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Rescue at Sea | Timeline

Maritime Disasters

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"Lusitania," one of the largest and fastest ships of her time, is struck by a German torpedo near the coast of Ireland in 1915

1850 "Viceroy"
June 24 - New York and Galway Steamship Company's "Viceroy" runs aground off the coast of Nova Scotia. All crew and passengers were rescued before the ship sank.

1854 "City of Glasgow"
March 1 - Liverpool and Philadelphia Steamship Company's "City of Glasgow" leaves England carrying 500 passengers and is never heard from again.

1859 "Royal Charter"
October 26 - Liverpool and Australian Navigation Company's "Royal Charter" runs aground onto rocks off Angelsey on the west coast of England. Over 400 people died in the wreck.

1864 "City of New York"
March 29 - Inman Line's "City of New York," the largest Inman ship to that date, is wrecked outside of Queenstown, Ireland. No deaths were reported.

1873 "Atlantic"
April 1 - White Star Line's "Atlantic" is wrecked off the coast of Halifax after entering rough seas. More than half of its 900 occupants died, marking one of the greatest losses of life at sea up to that time.

1877 "Dakota"
May 9 - Guion Line's "Dakota," travelling from Liverpool to America, is wrecked near Angelsey. Her sister ship, "Montana," met a similar fate in the same area three years later.

1890 "Quetta"
February 28 - British India Steam Navigation Company's "Quetta" hits a rock which tears open the bottom of the boat, causing the ship to sink in minutes. All but a couple on board died.

1900 "Cuvie"
March 9 - Lamport & Holt's "Cuvier" collides with the S.S. "Dovre" off East Goodwin lightship and sinks -- the first passenger ship to do so in the 20th century. Twenty-six people died.

1904 "Norge"
June 28 - Scandinavian American Line's "Norge" runs aground at Rockall in the North Atlantic. Major holes caused the ship to sink quickly killing 550.

1905 "Cyril"
September 5 - Booth Line's "Cyril" collides with another Booth Line ship, the "Anslem," and sinks in the Amazon River.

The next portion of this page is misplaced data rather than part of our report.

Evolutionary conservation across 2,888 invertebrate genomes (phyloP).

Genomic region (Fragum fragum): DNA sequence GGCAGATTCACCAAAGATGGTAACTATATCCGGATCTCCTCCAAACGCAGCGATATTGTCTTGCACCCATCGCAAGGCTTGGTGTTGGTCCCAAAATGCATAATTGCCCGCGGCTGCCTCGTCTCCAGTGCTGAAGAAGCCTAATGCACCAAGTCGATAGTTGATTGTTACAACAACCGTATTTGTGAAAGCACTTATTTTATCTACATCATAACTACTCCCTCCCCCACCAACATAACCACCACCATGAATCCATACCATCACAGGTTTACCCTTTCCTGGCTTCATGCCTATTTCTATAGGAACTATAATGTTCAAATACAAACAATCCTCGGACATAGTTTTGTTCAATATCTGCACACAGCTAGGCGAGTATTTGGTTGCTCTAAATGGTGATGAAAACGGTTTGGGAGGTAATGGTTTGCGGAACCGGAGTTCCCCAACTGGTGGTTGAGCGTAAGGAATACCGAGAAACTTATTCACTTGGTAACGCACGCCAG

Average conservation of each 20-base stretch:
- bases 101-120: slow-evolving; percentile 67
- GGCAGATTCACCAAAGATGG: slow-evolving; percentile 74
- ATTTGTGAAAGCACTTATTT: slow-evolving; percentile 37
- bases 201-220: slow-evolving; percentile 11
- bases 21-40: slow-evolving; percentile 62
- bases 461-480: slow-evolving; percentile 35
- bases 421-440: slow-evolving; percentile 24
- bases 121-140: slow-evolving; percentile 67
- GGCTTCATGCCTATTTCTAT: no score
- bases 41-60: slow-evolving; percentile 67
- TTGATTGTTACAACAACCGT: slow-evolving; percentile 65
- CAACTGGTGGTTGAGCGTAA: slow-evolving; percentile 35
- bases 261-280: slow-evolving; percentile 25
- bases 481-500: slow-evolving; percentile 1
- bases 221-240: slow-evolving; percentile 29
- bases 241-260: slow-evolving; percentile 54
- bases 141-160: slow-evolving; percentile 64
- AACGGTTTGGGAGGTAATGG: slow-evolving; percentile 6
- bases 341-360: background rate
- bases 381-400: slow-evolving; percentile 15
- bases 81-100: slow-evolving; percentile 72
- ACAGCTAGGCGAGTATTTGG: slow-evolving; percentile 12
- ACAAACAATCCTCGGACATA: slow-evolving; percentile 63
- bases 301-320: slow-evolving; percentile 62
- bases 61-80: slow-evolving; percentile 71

1907 "Dakota"
March 7 - Great Northern Steam Ship Company's "Dakota" hits a reef off the coast of Japan. 2700 passengers abandoned the ship, which was later destroyed by a storm.

1909 "Republic" "Florida"
January 23 - Ocean Steam Navigation Company's "Republic" (pictured) is hit by the "Florida," an Italian steamer carrying emigrants to the U.S., while in thick fog off the coast of Nantucket. The wireless operator on the "Republic" sent out a distress message that was received at Siasconsett on the island of Nantucket. The passenger ship, "Baltic," was notified and arrived shortly thereafter.

1909 "Waratah"
July - Blue Anchor Line's "Waratah," carrying 288 passengers, heading for Cape Town, passes the "Clan Macintyre" at sea, then is never seen or heard from again.  

1910 "Pericles"
March 31 - G. Thomson and Company's "Pericles" strikes a reef off the coast of Australia. All 500 passengers made it to safety before the ship sank.

1912 "Titanic"
April 15 - White Star Line's "Titanic," while on her maiden voyage from Southampton to New York, hits an iceberg and sinks in the North Atlantic.

1913 "Volturno"
October 9 - Uranium Steamship Company's "Volturno" catches on fire in the mid-Atlantic. Rescue ships saved most of the 1,024 passengers. The "Volturno" eventually sank killing 136.

1914 "The Empress of Ireland"
May 29 - Canadian Pacific Line's "The Empress of Ireland," enroute from Quebec to Liverpool, is hit by the Norwegian ship, "Storstad." Attempts to send out wireless messages failed. The ship sank, taking over 1,000 lives.

1915 "Lusitania"
May 7 - Cunard Line's "Lusitania," one of the largest and fastest ships of her time, is struck by a German torpedo near the coast of Ireland and sinks 18 minutes later. 1,200 died.

1920 "Afrique"
January 12 - Compagnie des Chargeurs Rénuis's "Afrique" reports engine trouble in the Bay of Biscay. Bad weather prevented rescue ships from saving more than 32 of the 458 passengers. 

1922 "Egypt" "Seine"
May 22 - Peninsular & Oriental Steam Navigation Company's "Egypt" collides with a steamer, the "Seine." Most of the lives were saved by the "Seine." In 1935, divers recovered 90% of the gold that went down with the "Egypt."

1927 "Principessa Mafalda"
October 25 - Navigazione Generale Italiana Società Riunite Florio & Rubattino's "Principessa Mafalda" has an irreparable boiler malfunction. Rescue efforts saved more than 900 on board before the ship capsized and sank, taking 303 lives.

1928 "Vestris"